The CDO business in Europe has been booming, and sources say a new structure is announced almost every week.

European market players believe the CDO business will continue growing, given the high level of cash still floating about in Europe. However, many are also beginning to think about the potential problems such a rapid rise in the number of CDOs might engender, and how these would impact the future of the CDO business in Europe.

Aside from the scramble for assets and the tight spreads managers - both old and new - are having to deal with, one issue European investors are increasingly aware of is that of "key-man risk." This is the potential risk posed to a CDO or CLO if the individual (or individuals) perceived as "key" to the transaction should leave.

Many investors put their money into a CDO or CLO because of the manager's reputation and track record, a CLO manager in Europe said, and if that person should leave, investors - whose money is usually tied in for a long period of time - are wont to think that the CDO or CLO is at risk.

The proliferation of CDOs and CLOs in Europe has highlighted the importance of key-man risk provisions, the manager said. In addition to a few high-profile departures that have taken place in the industry, there has been some shifting around of teams in the CDO/CLO world, and this is likely to continue as the market grows. (Simon Hood left ING Capital Management's Copernicus CLOs, a move sources say investors didn't like too much, even though ING later sold the business to Highland Capital Management. And Mike Ramsey left Prudential M&G to go to The Carlyle Group.)

But although there are more opportunities out there for CDO/CLO managers now, investors are still more likely to be concerned about people leaving smaller management firms, said Ian Hazelton, chief executive of Babson Capital Europe, responsible for the management of the firm's Duchess CDOs.

"I have been careful to ensure that there is a strong business culture [at Babson Europe]," Hazelton said. "But at smaller shops that might have only a fund or two, and where one person is key to these, the temptation for a manager to move elsewhere is probably more than it is at a larger, more established house."

For investors in Europe, the key-man clause is important in that "we are committing large sums of money to a CDO for a long period of time, and we want to be sure of the commitment level of a manager to a structure," said Daniel Scharpenack, head of global credit arbitrage products at Deutsche Asset Management in Europe. "The key-man clause is one way of ensuring that there is higher alignment of interests, but it is not the only criteria. Giving a manager a substantial share in the business, for instance, is another way to ensure that there is a high level of attachment to a structure and the lifetime of a deal, as it ensures a greater commitment level to the structure and to not cashing out before the reinvestment period ends."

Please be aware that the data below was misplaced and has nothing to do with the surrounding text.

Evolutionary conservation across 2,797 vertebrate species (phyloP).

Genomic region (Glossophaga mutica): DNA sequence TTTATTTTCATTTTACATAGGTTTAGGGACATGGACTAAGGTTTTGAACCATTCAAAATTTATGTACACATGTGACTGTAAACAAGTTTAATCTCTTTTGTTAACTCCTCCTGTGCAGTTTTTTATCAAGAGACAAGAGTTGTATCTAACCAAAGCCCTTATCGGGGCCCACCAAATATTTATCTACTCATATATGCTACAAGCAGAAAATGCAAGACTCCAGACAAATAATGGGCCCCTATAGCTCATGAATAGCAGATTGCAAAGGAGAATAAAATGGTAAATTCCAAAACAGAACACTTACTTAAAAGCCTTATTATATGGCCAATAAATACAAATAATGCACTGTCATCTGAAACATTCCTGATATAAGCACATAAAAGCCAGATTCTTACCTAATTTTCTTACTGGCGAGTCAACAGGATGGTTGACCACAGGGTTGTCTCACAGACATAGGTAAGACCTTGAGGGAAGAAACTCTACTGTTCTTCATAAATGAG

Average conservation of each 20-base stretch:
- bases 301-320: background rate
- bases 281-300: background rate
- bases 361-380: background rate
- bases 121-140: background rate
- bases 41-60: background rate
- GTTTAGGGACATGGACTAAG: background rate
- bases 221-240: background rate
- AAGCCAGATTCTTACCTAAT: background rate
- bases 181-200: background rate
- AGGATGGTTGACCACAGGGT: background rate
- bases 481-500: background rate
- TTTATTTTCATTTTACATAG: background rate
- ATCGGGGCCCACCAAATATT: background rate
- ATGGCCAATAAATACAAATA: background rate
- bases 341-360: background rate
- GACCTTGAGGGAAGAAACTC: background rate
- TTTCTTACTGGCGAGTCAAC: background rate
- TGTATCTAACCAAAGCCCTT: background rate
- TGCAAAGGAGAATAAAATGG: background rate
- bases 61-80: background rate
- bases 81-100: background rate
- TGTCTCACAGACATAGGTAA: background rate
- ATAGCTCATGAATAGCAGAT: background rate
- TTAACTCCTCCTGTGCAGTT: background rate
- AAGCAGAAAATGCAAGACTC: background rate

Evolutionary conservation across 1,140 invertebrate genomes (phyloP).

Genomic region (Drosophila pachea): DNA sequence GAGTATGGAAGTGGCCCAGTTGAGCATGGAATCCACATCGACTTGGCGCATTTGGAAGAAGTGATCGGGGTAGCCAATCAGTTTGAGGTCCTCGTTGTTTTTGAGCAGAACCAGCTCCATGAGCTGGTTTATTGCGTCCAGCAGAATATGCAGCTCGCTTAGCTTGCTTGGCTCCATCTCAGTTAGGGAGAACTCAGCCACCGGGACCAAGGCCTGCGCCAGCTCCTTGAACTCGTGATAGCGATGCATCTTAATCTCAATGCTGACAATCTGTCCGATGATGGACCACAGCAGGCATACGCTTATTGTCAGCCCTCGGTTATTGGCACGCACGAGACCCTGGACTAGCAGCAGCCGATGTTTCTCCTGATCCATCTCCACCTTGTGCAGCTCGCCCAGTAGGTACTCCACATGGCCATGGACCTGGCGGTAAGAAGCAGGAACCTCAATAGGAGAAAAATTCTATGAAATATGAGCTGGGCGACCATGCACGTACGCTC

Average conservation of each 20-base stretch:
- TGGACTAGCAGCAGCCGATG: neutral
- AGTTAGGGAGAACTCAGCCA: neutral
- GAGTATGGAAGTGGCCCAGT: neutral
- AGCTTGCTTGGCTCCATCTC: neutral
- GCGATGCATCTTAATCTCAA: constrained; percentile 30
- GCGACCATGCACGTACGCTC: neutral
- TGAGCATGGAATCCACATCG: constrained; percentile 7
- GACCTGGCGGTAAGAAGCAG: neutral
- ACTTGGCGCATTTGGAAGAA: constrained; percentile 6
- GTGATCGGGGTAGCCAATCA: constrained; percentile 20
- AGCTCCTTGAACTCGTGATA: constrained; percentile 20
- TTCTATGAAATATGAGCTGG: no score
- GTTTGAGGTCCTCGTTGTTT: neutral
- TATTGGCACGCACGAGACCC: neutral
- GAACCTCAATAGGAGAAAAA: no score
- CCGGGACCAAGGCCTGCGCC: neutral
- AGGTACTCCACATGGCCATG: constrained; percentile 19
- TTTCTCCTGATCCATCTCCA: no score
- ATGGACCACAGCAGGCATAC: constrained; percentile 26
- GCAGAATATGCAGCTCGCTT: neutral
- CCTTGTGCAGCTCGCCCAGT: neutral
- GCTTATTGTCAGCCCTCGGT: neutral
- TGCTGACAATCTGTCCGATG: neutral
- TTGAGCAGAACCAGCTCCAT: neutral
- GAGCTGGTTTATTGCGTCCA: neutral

That said, the European CDO market is still growing, and it is still nowhere near as big as that in the US (where investors are quite concerned about key-man risk, given the amount of moving around that has taken place recently, a US CLO manager said).

While the European marketplace is growing to increasingly resemble its US counterpart, there are still numerous differences between the U.S. and Europe that are important to bear in mind, Scharpenack said, not least the fact that in Europe, CDO managers have a much greater attachment to the vehicle than in the U.S. "They are more bound to stay, by contract and behavior of having a long-term view on things than their US counterparts," he said. "However, seeing as the market is developing so rapidly, we could see this change in the coming years."

In Europe, too, there are more meaningful carry structures than in the US, where even bigger managers typically operate under a basic fee income, Hazelton said. As such, incentivization should serve more as a long-term hook in Europe than in the US, he said.

For large investors like Deutsche Asset Management, however, the bigger concern for the European CDO business is liquidity. "While there have been many new deals, there are still not enough, and the institutional investor base in Europe needs to really broaden out," Scharpenack said. "Thus far, Europe is still made up mainly of par loan managers, but we need managers who can deal with a range of other asset classes, including distressed credits - and that too, before there is a market downturn."

A number of CDO managers are thinking along the same lines. Babson, for one, is looking at putting together funds that would look to manage assets a step down the credit curve, Hazelton said. "We are going to see the market develop in this way, he said."

(c) 2006 Asset Securitization Report and SourceMedia, Inc. All Rights Reserved.

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